There is always a fear lurking that we are overpaying for the house of our dreams in our eagerness to close the deal. This is perfectly understandable, considering that property prices are generally quite arbitrary. Coupled with pressure tactics of real estate agents and home owners eager to sell house fast, buyers do run the risk of paying too much. Here are some tips you can use to minimise the chances of overpaying for a property.
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Real estate agents, as well as homeowners, always mark up their published prices by at least 10% over what they really expect to get. This margin gives them some leg room to negotiate. The first thing you need to do during negotiations is to wipe off that 10%. Assuming the house is being sold for £200,000, get the price down to £180,000. This is the minimum you should be looking at. If you are not a good negotiator, then bring along a friend or relative with the required skillset during the negotiation.
You need to familiarise yourself with the local market to be able to effectively gauge the price of the house. First off, do a search for other properties sold in the area. Then look at current listings. This will quickly give you a good idea of the property prices here. If you don’t know where to start, try popular online marketplaces like Rightmove, Primelocation and Zoopla.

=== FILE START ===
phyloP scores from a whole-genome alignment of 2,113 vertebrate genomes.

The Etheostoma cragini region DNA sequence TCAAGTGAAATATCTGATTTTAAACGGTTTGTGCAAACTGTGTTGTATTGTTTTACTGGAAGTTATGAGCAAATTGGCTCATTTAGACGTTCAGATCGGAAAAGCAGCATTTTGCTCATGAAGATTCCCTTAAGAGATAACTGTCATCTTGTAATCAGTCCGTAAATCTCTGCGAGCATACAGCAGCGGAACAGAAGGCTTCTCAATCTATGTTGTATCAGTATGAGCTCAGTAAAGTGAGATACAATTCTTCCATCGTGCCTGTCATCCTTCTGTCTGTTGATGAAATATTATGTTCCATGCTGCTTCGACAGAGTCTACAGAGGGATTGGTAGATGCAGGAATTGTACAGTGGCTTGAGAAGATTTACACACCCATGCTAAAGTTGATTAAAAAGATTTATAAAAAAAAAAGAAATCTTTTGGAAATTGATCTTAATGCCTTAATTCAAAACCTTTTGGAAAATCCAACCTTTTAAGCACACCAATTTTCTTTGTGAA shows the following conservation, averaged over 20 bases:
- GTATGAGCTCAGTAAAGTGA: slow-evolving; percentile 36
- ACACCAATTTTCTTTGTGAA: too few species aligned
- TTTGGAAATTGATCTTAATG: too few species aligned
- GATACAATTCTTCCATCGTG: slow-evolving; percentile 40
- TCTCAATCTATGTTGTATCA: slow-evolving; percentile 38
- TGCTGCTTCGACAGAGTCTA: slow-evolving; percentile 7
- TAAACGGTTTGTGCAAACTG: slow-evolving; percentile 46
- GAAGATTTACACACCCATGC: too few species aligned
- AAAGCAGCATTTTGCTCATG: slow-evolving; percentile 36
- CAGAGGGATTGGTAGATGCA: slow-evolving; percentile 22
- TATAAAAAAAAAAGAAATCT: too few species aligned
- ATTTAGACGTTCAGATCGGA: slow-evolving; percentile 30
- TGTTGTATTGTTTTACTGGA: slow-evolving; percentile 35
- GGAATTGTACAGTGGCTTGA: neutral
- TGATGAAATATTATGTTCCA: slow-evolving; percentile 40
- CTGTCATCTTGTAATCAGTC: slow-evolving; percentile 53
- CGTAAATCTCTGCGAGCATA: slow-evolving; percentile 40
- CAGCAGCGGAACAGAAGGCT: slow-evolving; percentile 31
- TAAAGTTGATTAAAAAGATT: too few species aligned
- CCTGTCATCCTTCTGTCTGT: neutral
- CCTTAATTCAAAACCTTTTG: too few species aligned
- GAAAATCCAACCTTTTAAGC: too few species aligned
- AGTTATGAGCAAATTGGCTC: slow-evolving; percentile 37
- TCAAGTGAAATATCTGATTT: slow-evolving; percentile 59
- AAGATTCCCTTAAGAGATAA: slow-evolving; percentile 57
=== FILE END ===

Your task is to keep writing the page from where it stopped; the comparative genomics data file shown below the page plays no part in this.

If there are no houses of comparable size that have been sold, pro-rate the price or divide the price down to per square feet and extrapolate a figure from there. For instances, if a 3,000 square ft. house is sold for £300,000, a 2,000 sq. ft. house should probably cost around £200,000.
Expired listings are also very useful indicators as they will show houses that were priced too high. Keep in mind that a good real estate agent already knows all this, so if he sensed that you are also well-informed, he will quickly conduct negotiations in good faith instead of posturing and play a game of chicken.
Having said that, house prices sometimes do spike up owing to national property price boom, nearby development projects which creates housing demand (a factory, shopping mall, etc.), etc.
Calculate the cost of repairs and compulsory renovations that you will need to do, and use that as a bargaining chip during negotiations. For example, explain that fixing the gate and fence will cost you £5,000. Home owners will usually react quite well to reasonable reasons like this, and will typically make a counter offer – unless they have already factored in the cost in the original selling price. You will have to use your judgement here.
If you are buying a leasehold property, and the seller refuse to budge on the price, then ask for an extension of the length of the lease. Instead of sixty years, ask for the lease to be extended to 80 or 99 years instead. This won’t cost the seller any money right now, and they will probably agree just to close the deal.